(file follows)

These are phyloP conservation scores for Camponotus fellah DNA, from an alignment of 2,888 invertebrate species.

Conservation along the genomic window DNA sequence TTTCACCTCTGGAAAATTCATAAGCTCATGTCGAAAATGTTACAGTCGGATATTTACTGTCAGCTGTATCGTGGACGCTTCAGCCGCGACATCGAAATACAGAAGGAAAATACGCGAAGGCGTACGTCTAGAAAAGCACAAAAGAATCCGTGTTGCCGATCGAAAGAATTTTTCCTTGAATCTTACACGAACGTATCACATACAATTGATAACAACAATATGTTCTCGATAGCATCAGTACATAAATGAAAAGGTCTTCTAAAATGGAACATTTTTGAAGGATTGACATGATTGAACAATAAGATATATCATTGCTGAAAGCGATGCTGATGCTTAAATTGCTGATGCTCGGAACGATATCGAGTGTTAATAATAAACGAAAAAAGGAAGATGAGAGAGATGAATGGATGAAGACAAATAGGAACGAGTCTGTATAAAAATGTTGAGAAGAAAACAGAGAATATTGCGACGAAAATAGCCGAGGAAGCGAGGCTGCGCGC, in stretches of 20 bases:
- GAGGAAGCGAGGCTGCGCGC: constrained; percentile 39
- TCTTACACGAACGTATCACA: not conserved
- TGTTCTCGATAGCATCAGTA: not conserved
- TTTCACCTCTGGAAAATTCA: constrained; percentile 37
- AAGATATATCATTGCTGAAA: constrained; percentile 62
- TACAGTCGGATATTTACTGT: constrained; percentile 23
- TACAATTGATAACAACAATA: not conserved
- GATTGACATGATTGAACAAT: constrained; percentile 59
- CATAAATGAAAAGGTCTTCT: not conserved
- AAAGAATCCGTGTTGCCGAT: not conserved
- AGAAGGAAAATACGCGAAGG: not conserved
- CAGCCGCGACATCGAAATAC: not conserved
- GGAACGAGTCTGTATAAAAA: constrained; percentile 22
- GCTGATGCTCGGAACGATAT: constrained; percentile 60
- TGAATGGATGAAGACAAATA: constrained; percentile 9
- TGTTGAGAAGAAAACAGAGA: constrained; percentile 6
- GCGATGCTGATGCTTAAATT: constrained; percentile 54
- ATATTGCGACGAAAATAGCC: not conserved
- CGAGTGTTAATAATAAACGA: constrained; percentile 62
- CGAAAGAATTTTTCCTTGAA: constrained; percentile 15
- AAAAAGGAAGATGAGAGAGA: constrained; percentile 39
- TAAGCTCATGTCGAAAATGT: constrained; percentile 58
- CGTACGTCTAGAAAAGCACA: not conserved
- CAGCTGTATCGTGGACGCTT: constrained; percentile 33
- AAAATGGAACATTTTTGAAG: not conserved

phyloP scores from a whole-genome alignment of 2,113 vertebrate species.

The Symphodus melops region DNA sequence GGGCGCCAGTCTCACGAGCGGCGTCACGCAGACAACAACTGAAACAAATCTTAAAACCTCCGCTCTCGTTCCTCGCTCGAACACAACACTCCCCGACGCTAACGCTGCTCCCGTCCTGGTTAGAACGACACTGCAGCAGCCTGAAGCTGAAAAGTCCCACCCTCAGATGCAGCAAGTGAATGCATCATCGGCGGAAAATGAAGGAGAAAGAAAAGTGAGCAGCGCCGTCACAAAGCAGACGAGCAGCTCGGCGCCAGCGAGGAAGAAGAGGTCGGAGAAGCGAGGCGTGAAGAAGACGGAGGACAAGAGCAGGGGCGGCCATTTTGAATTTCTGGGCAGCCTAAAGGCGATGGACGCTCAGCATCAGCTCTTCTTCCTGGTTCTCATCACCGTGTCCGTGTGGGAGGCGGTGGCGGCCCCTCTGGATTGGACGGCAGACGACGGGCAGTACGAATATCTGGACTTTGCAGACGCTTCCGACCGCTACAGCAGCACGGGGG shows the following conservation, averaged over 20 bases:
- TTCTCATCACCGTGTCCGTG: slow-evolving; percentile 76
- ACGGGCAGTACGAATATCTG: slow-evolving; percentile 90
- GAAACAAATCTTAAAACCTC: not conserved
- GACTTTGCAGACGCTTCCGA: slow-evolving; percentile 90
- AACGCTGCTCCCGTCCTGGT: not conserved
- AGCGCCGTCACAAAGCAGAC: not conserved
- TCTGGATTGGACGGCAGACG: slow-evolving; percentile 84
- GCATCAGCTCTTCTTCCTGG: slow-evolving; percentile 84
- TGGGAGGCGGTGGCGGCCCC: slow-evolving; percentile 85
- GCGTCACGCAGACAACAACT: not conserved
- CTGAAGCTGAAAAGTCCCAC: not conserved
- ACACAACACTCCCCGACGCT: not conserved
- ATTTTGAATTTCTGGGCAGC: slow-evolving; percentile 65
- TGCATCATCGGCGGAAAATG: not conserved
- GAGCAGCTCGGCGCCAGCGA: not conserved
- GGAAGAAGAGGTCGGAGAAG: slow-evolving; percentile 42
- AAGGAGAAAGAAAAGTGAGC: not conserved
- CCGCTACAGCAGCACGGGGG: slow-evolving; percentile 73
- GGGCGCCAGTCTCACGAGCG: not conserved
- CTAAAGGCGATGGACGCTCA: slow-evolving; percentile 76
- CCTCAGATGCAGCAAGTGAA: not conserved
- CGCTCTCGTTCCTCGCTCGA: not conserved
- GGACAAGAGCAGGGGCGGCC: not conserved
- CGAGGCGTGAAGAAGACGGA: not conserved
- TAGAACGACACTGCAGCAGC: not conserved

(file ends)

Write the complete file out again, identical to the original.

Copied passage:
These are phyloP conservation scores for Camponotus fellah DNA, from an alignment of 2,888 invertebrate species.

Conservation along the genomic window DNA sequence TTTCACCTCTGGAAAATTCATAAGCTCATGTCGAAAATGTTACAGTCGGATATTTACTGTCAGCTGTATCGTGGACGCTTCAGCCGCGACATCGAAATACAGAAGGAAAATACGCGAAGGCGTACGTCTAGAAAAGCACAAAAGAATCCGTGTTGCCGATCGAAAGAATTTTTCCTTGAATCTTACACGAACGTATCACATACAATTGATAACAACAATATGTTCTCGATAGCATCAGTACATAAATGAAAAGGTCTTCTAAAATGGAACATTTTTGAAGGATTGACATGATTGAACAATAAGATATATCATTGCTGAAAGCGATGCTGATGCTTAAATTGCTGATGCTCGGAACGATATCGAGTGTTAATAATAAACGAAAAAAGGAAGATGAGAGAGATGAATGGATGAAGACAAATAGGAACGAGTCTGTATAAAAATGTTGAGAAGAAAACAGAGAATATTGCGACGAAAATAGCCGAGGAAGCGAGGCTGCGCGC, in stretches of 20 bases:
- GAGGAAGCGAGGCTGCGCGC: constrained; percentile 39
- TCTTACACGAACGTATCACA: not conserved
- TGTTCTCGATAGCATCAGTA: not conserved
- TTTCACCTCTGGAAAATTCA: constrained; percentile 37
- AAGATATATCATTGCTGAAA: constrained; percentile 62
- TACAGTCGGATATTTACTGT: constrained; percentile 23
- TACAATTGATAACAACAATA: not conserved
- GATTGACATGATTGAACAAT: constrained; percentile 59
- CATAAATGAAAAGGTCTTCT: not conserved
- AAAGAATCCGTGTTGCCGAT: not conserved
- AGAAGGAAAATACGCGAAGG: not conserved
- CAGCCGCGACATCGAAATAC: not conserved
- GGAACGAGTCTGTATAAAAA: constrained; percentile 22
- GCTGATGCTCGGAACGATAT: constrained; percentile 60
- TGAATGGATGAAGACAAATA: constrained; percentile 9
- TGTTGAGAAGAAAACAGAGA: constrained; percentile 6
- GCGATGCTGATGCTTAAATT: constrained; percentile 54
- ATATTGCGACGAAAATAGCC: not conserved
- CGAGTGTTAATAATAAACGA: constrained; percentile 62
- CGAAAGAATTTTTCCTTGAA: constrained; percentile 15
- AAAAAGGAAGATGAGAGAGA: constrained; percentile 39
- TAAGCTCATGTCGAAAATGT: constrained; percentile 58
- CGTACGTCTAGAAAAGCACA: not conserved
- CAGCTGTATCGTGGACGCTT: constrained; percentile 33
- AAAATGGAACATTTTTGAAG: not conserved

phyloP scores from a whole-genome alignment of 2,113 vertebrate species.

The Symphodus melops region DNA sequence GGGCGCCAGTCTCACGAGCGGCGTCACGCAGACAACAACTGAAACAAATCTTAAAACCTCCGCTCTCGTTCCTCGCTCGAACACAACACTCCCCGACGCTAACGCTGCTCCCGTCCTGGTTAGAACGACACTGCAGCAGCCTGAAGCTGAAAAGTCCCACCCTCAGATGCAGCAAGTGAATGCATCATCGGCGGAAAATGAAGGAGAAAGAAAAGTGAGCAGCGCCGTCACAAAGCAGACGAGCAGCTCGGCGCCAGCGAGGAAGAAGAGGTCGGAGAAGCGAGGCGTGAAGAAGACGGAGGACAAGAGCAGGGGCGGCCATTTTGAATTTCTGGGCAGCCTAAAGGCGATGGACGCTCAGCATCAGCTCTTCTTCCTGGTTCTCATCACCGTGTCCGTGTGGGAGGCGGTGGCGGCCCCTCTGGATTGGACGGCAGACGACGGGCAGTACGAATATCTGGACTTTGCAGACGCTTCCGACCGCTACAGCAGCACGGGGG shows the following conservation, averaged over 20 bases:
- TTCTCATCACCGTGTCCGTG: slow-evolving; percentile 76
- ACGGGCAGTACGAATATCTG: slow-evolving; percentile 90
- GAAACAAATCTTAAAACCTC: not conserved
- GACTTTGCAGACGCTTCCGA: slow-evolving; percentile 90
- AACGCTGCTCCCGTCCTGGT: not conserved
- AGCGCCGTCACAAAGCAGAC: not conserved
- TCTGGATTGGACGGCAGACG: slow-evolving; percentile 84
- GCATCAGCTCTTCTTCCTGG: slow-evolving; percentile 84
- TGGGAGGCGGTGGCGGCCCC: slow-evolving; percentile 85
- GCGTCACGCAGACAACAACT: not conserved
- CTGAAGCTGAAAAGTCCCAC: not conserved
- ACACAACACTCCCCGACGCT: not conserved
- ATTTTGAATTTCTGGGCAGC: slow-evolving; percentile 65
- TGCATCATCGGCGGAAAATG: not conserved
- GAGCAGCTCGGCGCCAGCGA: not conserved
- GGAAGAAGAGGTCGGAGAAG: slow-evolving; percentile 42
- AAGGAGAAAGAAAAGTGAGC: not conserved
- CCGCTACAGCAGCACGGGGG: slow-evolving; percentile 73
- GGGCGCCAGTCTCACGAGCG: not conserved
- CTAAAGGCGATGGACGCTCA: slow-evolving; percentile 76
- CCTCAGATGCAGCAAGTGAA: not conserved
- CGCTCTCGTTCCTCGCTCGA: not conserved
- GGACAAGAGCAGGGGCGGCC: not conserved
- CGAGGCGTGAAGAAGACGGA: not conserved
- TAGAACGACACTGCAGCAGC: not conserved